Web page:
Advertisement

Cranial Nerve Palsies, Vascular Damage, and Brainstem Injury

  • Aryavarta M. S. Kumar
  • Simon S. Lo
Chapter

Abstract

Balancing the therapeutic index for radiation therapy to the brain starts with treatment planning and reducing the dose to adjacent critical structures. History taking, clinical examination, and imaging are critical to the diagnosis of complications. Radiation-induced optic neuropathy, cranial nerve palsies, vascular injury, and brainstem injury can all occur and result in permanent deficits for patients several months after radiation therapy is complete. Treatment is largely focused on using steroids although hyperbaric oxygen and other treatments have also been attempted with limited success. Radiation planning guidelines continue to evolve as does our understanding of the longer-term complications that can result.

Keywords

Radiation-induced cranial nerve palsies Brainstem injury Cranial nerve deficit Vascular damage 

References

  1. 1.
    Witt TC. Stereotactic radiosurgery for pituitary tumors. Neurosurg Focus. 2003;14(5):e10.PubMedCrossRefGoogle Scholar
  2. 2.
    Loeffler JS, Shih HA. Radiation therapy in the management of pituitary adenomas. J Clin Endocrinol Metab. 2011;96(7):1992–2003.PubMedCrossRefGoogle Scholar
  3. 3.
    Spiegelmann R, Cohen ZR, Nissim O, et al. Cavernous sinus meningiomas: a large LINAC radiosurgery series. J Neurooncol. 2010;98(2):195–202.PubMedCrossRefGoogle Scholar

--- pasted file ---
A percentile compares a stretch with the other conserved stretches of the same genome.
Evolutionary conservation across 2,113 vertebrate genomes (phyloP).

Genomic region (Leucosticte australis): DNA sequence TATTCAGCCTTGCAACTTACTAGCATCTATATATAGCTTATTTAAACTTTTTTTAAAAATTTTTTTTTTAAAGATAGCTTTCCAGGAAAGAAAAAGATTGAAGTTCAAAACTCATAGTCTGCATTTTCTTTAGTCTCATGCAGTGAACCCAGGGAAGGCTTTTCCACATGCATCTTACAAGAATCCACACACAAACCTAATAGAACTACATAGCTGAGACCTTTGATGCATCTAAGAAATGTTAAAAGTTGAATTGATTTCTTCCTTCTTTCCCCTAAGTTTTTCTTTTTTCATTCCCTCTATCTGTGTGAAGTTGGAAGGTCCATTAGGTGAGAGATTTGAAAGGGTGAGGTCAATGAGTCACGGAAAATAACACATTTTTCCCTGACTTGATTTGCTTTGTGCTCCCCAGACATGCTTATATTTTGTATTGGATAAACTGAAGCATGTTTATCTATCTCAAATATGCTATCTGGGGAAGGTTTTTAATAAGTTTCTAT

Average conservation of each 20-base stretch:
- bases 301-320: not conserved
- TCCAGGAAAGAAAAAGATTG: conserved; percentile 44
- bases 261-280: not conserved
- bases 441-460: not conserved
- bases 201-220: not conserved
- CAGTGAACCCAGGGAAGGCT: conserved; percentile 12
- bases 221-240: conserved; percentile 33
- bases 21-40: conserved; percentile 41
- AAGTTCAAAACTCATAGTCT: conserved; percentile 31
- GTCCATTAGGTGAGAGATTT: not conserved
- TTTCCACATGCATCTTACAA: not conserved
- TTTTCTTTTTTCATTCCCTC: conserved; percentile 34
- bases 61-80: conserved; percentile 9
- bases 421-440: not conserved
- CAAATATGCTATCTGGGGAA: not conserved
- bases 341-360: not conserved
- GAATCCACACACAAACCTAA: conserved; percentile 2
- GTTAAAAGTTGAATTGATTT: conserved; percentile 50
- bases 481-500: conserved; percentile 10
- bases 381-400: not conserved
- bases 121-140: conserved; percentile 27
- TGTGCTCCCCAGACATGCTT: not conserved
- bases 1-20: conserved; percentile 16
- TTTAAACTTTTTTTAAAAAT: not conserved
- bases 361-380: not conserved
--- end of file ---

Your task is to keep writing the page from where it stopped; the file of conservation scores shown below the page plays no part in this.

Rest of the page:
4. 4.
    Kondziolka D, Lunsford LD, McLaughlin MR, et al. Long-term outcomes after radiosurgery for acoustic neuromas. N Engl J Med. 1998;339(20):1426–33.PubMedCrossRefGoogle Scholar
  5. 5.
    Petit JH, Hudes RS, Chen TT, et al. Reduced-dose radiosurgery for vestibular schwannomas. Neurosurgery. 2001;49(6):1299–306. discussion 306-7PubMedCrossRefGoogle Scholar
  6. 6.
    Murphy ES, Suh JH. Radiotherapy for vestibular schwannomas: a critical review. Int J Radiat Oncol Biol Phys. 2011;79(4):985–97.PubMedCrossRefGoogle Scholar
  7. 7.
    Flickinger JC, Kondziolka D, Niranjan A, et al. Acoustic neuroma radiosurgery with marginal tumor doses of 12 to 13 Gy. Int J Radiat Oncol Biol Phys. 2004;60(1):225–30.PubMedCrossRefGoogle Scholar
  8. 8.
    Wang X, Liu X, Mei G, et al. Phase II study to assess the efficacy of hypofractionated stereotactic radiotherapy in patients with large cavernous sinus hemangiomas. Int J Radiat Oncol Biol Phys. 2012;83(2):e223–30.PubMedCrossRefGoogle Scholar
  9. 9.
    Song DY, Williams JA. Fractionated stereotactic radiosurgery for treatment of acoustic neuromas. Stereotact Funct Neurosurg. 1999;73(1-4):45–9.PubMedCrossRefGoogle Scholar
  10. 10.
    Morimoto M, Yoshioka Y, Kotsuma T, et al. Hypofractionated stereotactic radiation therapy in three to five fractions for vestibular schwannoma. Jpn J Clin Oncol. 2013;43(8):805–12.PubMedCrossRefGoogle Scholar
  11. 11.
    Karam SD, Tai A, Strohl A, et al. Frameless fractionated stereotactic radiosurgery for vestibular schwannomas: a single-institution experience. Front Oncol. 2013;3:121.PubMedPubMedCentralCrossRefGoogle Scholar
  12. 12.
    Chon H, Yoon K, Kwon DH, et al. Hypofractionated stereotactic radiosurgery for pituitary metastases. J Neurooncol. 2017;132(1):127–33.PubMedCrossRefGoogle Scholar
  13. 13.